Bismack Biyombo went ahead of him. So did Jimmer Fredette and Markieff Morris and Alec Burks. Fourteen names were called during the 2011 NBA Draft before Kawhi Leonard made his way to the stage for a congratulatory handshake from then-commissioner David Stern.
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The news hit John Richy like a fastball that missed its spot. Square in the heart. “There were no words, nothing you could really say,” Richy recalled. “It was so tough to hear. Devastating. Tragic.”
Mike Livreri owns the sort of problem most coaches desire and yet never realize, the idea that his Centennial High softball team has won so much, has reached so many levels of success, has produced a program all others chase locally each spring, discovering ways to motivate his players has become a difficult task.
Arch Ward had a simple idea. Help kids and promote amateur boxing. Take fighting off the streets and into a ring. Turn dreams into reality. The same notion exists today, much as it did in Chicago in 1923. The same hope lies within those who continue to champion Golden Gloves boxing.
Things continue to go well for the Las Vegas 51s, despite the fact many of the fifth-graders at Tuesday’s game weren’t aware of the team’s hot start.
I don’t know Joey Nebeker. Never spoke to him. Short of glancing at the Boise State basketball media guide from last season, I wouldn’t have a clue what he looks like. He might as well be Joey Logano without the racecar.
A confession: I don’t want to see it as badly as I do Manny Pacquiao pummel Adrien Broner, but time will pass, and September will arrive, and if that is indeed when Floyd Mayweather Jr. continues his six-fight contract with Showtime, the only opponent worth a pay-per-view receipt again is Marcos Maidana.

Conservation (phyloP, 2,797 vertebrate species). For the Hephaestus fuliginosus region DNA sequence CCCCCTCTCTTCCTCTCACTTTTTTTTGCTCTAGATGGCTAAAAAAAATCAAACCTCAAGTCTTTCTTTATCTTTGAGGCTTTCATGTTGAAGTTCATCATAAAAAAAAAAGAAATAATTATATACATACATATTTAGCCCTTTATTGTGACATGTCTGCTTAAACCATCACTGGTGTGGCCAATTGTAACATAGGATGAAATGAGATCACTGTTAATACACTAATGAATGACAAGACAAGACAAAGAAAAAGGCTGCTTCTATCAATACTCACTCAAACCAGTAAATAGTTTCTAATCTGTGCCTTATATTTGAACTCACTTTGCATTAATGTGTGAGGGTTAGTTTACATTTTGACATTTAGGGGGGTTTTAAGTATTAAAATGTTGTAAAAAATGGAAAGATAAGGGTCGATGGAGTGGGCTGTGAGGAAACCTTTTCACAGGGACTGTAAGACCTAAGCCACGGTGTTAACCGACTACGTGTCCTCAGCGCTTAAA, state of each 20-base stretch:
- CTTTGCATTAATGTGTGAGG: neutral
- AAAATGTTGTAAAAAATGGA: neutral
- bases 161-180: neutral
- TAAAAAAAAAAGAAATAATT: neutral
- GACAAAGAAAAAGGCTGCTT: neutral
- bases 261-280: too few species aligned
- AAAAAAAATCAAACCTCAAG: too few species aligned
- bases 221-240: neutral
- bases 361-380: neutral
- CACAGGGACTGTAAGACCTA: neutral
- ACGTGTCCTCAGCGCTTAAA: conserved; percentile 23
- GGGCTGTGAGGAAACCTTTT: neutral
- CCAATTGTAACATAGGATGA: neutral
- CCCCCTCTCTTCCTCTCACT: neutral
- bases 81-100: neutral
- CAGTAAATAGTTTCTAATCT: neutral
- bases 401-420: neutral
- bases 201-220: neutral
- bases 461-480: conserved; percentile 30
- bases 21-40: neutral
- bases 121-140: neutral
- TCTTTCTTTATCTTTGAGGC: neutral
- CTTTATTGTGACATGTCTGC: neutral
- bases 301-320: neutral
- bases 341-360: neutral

Oscar De La Hoya strikes me as a man who doesn’t buy the idea that recognizing power in another doesn’t diminish his own.
TBE, Floyd Mayweather’s latest acronym to describe his place in boxing history — The Best Ever — falls short on the reality side of the ledger. He never has been. He never will be.
There is a time and place for contract discussions, and this isn’t it, not for a coach whose side has an opportunity to make the sort of history UNLV’s athletic department rarely enjoys from one of its leading sports.
The controversy surrounding Donald Sterling and the fact the NBA has the power and desire to make him sell the Los Angeles Clippers opens the door slightly for broader thoughts on the possibility of a team landing in Las Vegas sooner than later.
Khem Birch decided to leave UNLV and declare for the NBA Draft. There’s a question if he’ll get drafted, but no question it’s a big loss for the Rebels.
UNLV is tied for second in the Mountain West, four games back of New Mexico in the loss column, and what felt like a certainty a few weeks ago when it came to NCAA at-large chances for the Rebels isn’t all that assured now. Which in no way has their head coach worried.
I’m not sure if winning leads to more dialogue. Or if larger crowds translate to the opening of minds and doors in and around City Hall. Or if success on a scoreboard means more in a board room.
The Academic Progress Rate, the measure by which the NCAA tracks eligibility and retention rates of student-athletes, isn’t as straightforward a system as some would believe. It’s like most things in life: Money might be the root of all evil, but it sure does benefit those with the fattest wallets.
She needed a throwing partner. That’s where the story begins. On a softball field, near the end of intramural workouts in February 2013, two freshmen at Valley High joined by the uncomplicated act of warming up.
A few years didn’t change much, huh?
The doorstep calls them all at some point. It beckons with truths about age and fading skills and stories about greatness abating from one’s Hall of Fame resume. Manny Pacquiao is being called, but is convinced it’s far too early.
It took more than a decade for the UNLV football program to exhibit some semblance of respectability. It took one news conference Thursday to severely damage all that positive energy.
The quest to open eyes of NCAA suits about their short-sighted views and mistaken opinions when it comes to staging championship play in Las Vegas doesn’t soon appear to be changing.
Connecticut is a national champion for the fourth time because when it comes to the final of each season, this almost always holds up: The side that executes those things thought inessential during a season is the one cutting down nets at its end.
When the Wildcats of Kentucky start a lineup of all freshmen against Connecticut in tonight’s national championship game at AT&T Stadium, it will be the first time in a final since the Fab Five of Michigan did so in losing to Duke in 1992.
This is the new normal. The way college basketball will look more often than not each March.
Three years ago, Connecticut won the national championship. Shabazz Napier was a freshman on that team. So too was Roscoe Smith.